ShareThis – This social sharing plugin is basically just that; a dedicated sharing plugin. It’s lightly customizable, and mobile optimized. It has support for ten different languages. Those languages are English, German, Spanish, French, Italian, Japanese, Korean, Portuguese, Russian, and Chinese.

Like AddThis, ShareThis also has a couple of extra tools you can use. There’s the share buttons, but also follow buttons, which do what they say on the tin; allow your users to click them to follow your account on social media. You do, of course, have to actually have an account or page for them to follow, so this takes slightly more configuration than sharing buttons do.

They also have a reactions button. This is basically a custom toolbar that works similar to how Facebook’s like/reactions work. They are, in fact, the same set of reactions out of the box. You have the like, love, laugh, shock, cry, and anger emojis, and you can choose to remove some if you only want a few of them. Customization isn’t very robust for them, but it’s more of a gimmick toolbar than a useful marketing tool, I feel.

ShareThis is the only platform out of the three to provide pages directly comparing themselves (favorably, of course) to other tools. For example, on their page comparing themselves to AddThis, they claim to have everything AddThis does, plus social split testing, GDPR compliance, and independent operation.

Final Verdict

The tool suite you choose depends on your needs. If you need certain social networks that aren’t commonly available, you need to find the tool that supports it. In general, this is going to be AddThis, though you will need to make manual edits to make it work. This shouldn’t be too difficult, though.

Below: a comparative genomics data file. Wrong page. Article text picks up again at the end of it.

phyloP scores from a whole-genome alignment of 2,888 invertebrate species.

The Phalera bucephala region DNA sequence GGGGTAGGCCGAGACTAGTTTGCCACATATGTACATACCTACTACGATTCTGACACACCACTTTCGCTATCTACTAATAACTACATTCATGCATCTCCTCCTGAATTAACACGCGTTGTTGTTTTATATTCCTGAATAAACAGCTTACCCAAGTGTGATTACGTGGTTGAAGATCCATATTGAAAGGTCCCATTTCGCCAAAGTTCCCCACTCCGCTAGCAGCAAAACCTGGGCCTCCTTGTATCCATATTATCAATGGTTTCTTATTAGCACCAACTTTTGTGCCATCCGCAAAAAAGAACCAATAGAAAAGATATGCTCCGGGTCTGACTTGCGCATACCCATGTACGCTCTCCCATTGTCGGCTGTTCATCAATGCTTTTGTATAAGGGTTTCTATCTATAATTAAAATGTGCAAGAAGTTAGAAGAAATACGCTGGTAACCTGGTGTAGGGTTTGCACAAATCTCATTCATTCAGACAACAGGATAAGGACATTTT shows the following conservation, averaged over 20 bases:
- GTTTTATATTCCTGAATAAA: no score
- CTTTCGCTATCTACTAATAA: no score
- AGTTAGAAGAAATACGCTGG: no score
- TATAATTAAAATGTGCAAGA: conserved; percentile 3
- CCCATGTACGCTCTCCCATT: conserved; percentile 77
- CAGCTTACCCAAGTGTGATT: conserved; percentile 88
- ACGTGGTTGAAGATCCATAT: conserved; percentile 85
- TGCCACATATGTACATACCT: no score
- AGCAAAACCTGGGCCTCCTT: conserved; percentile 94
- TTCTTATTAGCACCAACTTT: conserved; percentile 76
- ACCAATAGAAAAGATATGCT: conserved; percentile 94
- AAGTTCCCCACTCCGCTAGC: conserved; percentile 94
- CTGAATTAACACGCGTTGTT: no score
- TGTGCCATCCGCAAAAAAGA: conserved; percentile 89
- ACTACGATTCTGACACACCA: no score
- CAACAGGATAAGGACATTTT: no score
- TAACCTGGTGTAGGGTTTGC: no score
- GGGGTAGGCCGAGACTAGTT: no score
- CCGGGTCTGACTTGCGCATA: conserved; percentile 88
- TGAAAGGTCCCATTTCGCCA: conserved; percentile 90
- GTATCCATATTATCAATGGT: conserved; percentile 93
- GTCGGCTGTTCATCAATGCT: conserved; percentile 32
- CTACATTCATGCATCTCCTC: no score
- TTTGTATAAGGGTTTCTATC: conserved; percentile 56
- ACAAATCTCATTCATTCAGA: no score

Additionally, if you want extra features or display modes, AddThis is probably your most robust option. That is, if you want an all-in-one solution. If you’re not worried about having control over all of those plugins in one place – or if you want individual plugins like YARRP or Hello Bar with their more advanced features – you can get those instead. AddThis is only useful in this respect if you want something that does everything decently, but nothing exceptionally.

Conversely, if you want a simple setup and install process with minimal options or configuration, ShareThis is your best choice.

I like that AddToAny is basically just open source and completely customizable to your needs. They’ll help you out if you want to make advanced tweaks to the platform, and indeed give you a lot of tips from their customization menu on how to do it, depending on the platform you’re using.

At the same time, I’m less of a fan of the fact that AddThis requires you to log in to use their tools. Rather than managing your plugins directly from your own space, you have to go through their dashboard to do it. Even though it’s free, it’s an extra bump in the road.

I should also note that in some third party testing, AddThis showed some inaccuracies with their share counts and does a lot of third party cookie tracking and other referrals. I don’t know how much it has improved in the last few years, but given that it centralizes everything in its own dashboard, I assume not a lot.

If you would like to weigh in on this discussion, comment below. I’m curious what my readers have been using. What do you use on your website, and how has it worked for you? Have you had any issues with one of these three plugins? Do you have an alternative you prefer over these three? Tell us your story.


Questions for us? Comments? Thoughts? Leave a reply!